Use Of Surrogate Consent In Research

If a prospective subject cannot consent on his/her own behalf, federal regulations permit researchers to obtain consent from a legally-authorized representative. California Health & Safety Code 24178 defines the categories of individuals who are legally authorized in California to provide surrogate consent for research. In order for researchers to obtain consent from a subject's legally-authorized representative, the IRB must approve the use of surrogate consent.

UCOP Guidance

The University of California Office of the President (UCOP) has issued guidelines for following the law and designed a form for investigators to certify surrogate eligibility. UCI researchers should follow the UCOP Guidance on Surrogate Consent for Research and use the Investigator Certification of Surrogate Decision Makers for Potential Subject Participation in University of California Research Form when appropriate.

Determining Whether Use of Surrogate Consent is Appropriate

Researchers interested in using surrogate consent in their research must obtain prospective UCI IRB approval to do so. Consistent with state law, the IRB uses the following criteria when determining whether to permit the use of surrogate consent for participation in a research study:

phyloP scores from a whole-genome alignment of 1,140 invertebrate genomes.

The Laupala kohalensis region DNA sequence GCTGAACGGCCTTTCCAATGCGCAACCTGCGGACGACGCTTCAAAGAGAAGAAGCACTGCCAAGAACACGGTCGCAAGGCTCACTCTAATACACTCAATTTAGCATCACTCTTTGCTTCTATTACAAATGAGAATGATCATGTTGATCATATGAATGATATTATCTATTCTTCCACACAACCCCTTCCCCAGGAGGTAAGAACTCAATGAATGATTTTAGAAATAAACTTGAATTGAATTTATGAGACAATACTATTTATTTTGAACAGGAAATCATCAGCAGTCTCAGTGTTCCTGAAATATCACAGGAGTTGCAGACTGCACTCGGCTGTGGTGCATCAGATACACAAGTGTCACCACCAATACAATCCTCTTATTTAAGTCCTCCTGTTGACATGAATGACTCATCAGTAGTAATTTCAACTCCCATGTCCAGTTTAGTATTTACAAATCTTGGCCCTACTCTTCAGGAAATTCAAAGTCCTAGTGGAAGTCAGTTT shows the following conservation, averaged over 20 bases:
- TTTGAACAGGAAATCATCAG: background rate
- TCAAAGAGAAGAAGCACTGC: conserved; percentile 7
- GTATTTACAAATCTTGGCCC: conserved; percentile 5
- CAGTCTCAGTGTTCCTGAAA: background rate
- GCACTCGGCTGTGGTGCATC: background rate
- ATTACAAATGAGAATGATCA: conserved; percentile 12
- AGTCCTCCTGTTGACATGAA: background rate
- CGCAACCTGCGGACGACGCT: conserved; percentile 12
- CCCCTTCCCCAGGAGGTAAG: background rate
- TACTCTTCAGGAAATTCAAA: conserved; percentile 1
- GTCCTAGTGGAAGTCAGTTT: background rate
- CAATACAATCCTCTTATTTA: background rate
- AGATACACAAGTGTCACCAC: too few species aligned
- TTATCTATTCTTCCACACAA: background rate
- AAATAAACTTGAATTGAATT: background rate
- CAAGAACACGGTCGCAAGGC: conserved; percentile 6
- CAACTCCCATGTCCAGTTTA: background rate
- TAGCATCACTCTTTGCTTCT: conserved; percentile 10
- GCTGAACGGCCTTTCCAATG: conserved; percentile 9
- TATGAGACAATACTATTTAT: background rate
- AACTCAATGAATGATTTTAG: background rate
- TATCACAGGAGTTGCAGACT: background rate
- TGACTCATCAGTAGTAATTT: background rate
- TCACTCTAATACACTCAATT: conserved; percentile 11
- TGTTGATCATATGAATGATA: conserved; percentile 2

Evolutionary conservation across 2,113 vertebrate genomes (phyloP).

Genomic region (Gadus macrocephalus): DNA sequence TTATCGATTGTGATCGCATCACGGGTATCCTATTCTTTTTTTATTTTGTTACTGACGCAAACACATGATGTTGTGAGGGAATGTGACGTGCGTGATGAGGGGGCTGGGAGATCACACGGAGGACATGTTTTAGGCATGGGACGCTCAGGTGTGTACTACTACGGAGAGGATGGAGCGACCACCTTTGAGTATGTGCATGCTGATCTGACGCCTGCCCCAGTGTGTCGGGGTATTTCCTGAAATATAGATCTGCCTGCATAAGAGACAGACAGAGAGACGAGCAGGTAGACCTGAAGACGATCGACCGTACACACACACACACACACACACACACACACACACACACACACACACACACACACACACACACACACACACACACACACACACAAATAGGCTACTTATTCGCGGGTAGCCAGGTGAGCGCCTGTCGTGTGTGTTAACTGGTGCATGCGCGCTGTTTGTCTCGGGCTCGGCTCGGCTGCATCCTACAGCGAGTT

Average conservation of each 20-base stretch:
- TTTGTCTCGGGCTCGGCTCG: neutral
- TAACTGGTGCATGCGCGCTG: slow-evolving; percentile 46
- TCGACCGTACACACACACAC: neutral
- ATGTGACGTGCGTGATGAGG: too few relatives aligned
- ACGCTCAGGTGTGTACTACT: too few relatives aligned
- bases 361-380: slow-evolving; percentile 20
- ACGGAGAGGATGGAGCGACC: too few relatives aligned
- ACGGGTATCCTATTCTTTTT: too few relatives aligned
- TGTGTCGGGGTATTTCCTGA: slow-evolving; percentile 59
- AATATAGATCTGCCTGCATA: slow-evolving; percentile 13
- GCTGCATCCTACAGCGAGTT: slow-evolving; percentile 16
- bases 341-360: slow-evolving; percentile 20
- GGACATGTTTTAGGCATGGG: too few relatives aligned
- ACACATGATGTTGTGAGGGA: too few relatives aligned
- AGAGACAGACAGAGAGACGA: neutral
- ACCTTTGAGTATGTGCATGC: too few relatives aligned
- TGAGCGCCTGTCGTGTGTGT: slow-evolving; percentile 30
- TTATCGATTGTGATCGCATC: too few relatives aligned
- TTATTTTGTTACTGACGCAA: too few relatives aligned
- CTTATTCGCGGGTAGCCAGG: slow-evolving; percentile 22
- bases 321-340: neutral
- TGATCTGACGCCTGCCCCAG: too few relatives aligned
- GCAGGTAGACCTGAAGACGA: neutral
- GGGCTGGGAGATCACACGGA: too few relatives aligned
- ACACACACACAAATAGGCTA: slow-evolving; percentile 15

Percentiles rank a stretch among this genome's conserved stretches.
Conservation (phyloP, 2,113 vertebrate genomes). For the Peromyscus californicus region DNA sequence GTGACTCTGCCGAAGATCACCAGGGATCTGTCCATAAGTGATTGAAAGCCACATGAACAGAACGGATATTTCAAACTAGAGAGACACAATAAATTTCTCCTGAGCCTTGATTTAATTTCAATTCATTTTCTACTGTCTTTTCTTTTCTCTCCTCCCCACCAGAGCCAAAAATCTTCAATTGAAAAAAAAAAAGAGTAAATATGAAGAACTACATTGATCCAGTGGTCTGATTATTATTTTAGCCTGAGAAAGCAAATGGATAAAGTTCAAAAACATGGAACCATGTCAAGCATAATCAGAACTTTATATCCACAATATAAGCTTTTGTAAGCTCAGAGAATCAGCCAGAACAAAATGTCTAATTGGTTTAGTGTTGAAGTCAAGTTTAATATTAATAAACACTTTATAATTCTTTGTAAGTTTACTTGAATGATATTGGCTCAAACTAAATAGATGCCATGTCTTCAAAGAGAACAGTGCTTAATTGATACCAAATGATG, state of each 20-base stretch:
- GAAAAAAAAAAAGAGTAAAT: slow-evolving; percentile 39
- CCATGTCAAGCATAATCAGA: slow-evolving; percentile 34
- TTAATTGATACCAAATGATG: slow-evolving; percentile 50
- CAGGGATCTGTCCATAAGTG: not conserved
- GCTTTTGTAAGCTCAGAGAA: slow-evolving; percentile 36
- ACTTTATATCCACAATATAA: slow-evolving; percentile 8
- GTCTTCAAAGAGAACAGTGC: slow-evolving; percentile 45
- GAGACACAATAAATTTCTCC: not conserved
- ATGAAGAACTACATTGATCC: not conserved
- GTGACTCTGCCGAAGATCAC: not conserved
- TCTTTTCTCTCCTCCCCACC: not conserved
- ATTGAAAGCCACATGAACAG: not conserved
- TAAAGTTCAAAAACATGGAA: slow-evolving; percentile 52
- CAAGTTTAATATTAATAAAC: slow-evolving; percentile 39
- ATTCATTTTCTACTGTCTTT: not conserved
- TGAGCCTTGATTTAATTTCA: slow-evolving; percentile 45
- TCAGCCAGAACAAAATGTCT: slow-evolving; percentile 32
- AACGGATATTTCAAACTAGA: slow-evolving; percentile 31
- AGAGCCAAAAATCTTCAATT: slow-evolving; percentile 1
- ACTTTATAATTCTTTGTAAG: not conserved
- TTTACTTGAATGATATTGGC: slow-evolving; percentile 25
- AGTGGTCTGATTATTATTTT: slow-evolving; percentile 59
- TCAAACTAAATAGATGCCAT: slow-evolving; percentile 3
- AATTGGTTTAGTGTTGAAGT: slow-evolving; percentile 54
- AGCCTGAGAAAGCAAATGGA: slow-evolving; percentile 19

• Surrogate consent may be permitted by the IRB only when the research involves medical experimentation relating to the cognitive impairment, lack of capacity, or serious or life-threatening diseases and conditions of the research subjects.
  • Surrogate consent to participate is not permitted for persons who are an inpatient on a psychiatric unit or in a mental health facility or a patient on a psychiatric hold.
  • There must be a protocol-specific plan for the sequence of steps that will be employed by the researcher(s) to acquire and document surrogate consent provided by a legally authorized representative. The researcher must include a description of this plan and provide details of how the decision making capacity of subjects will be assessed and by whom.
  • If the research participant lacks capacity to consent, the investigator must make a reasonable effort to describe the research to the participant in a manner consistent with the standard consent process and indicate the intent to obtain surrogate consent.
  • Researchers are encouraged to use a decision-making capacity tool for assessing competency to consent. A Decision-Making Capacity Assessment Tool is available for use. This tool elicits a response from potential subjects to a series of questions that demonstrates the subject's capacity to understand the study's goals, risks/benefits, and choice to participate.
  • If the research participant expresses resistance or dissent to participating in the research or to the use of the surrogate consent by word or gesture, they must be excluded from the research study.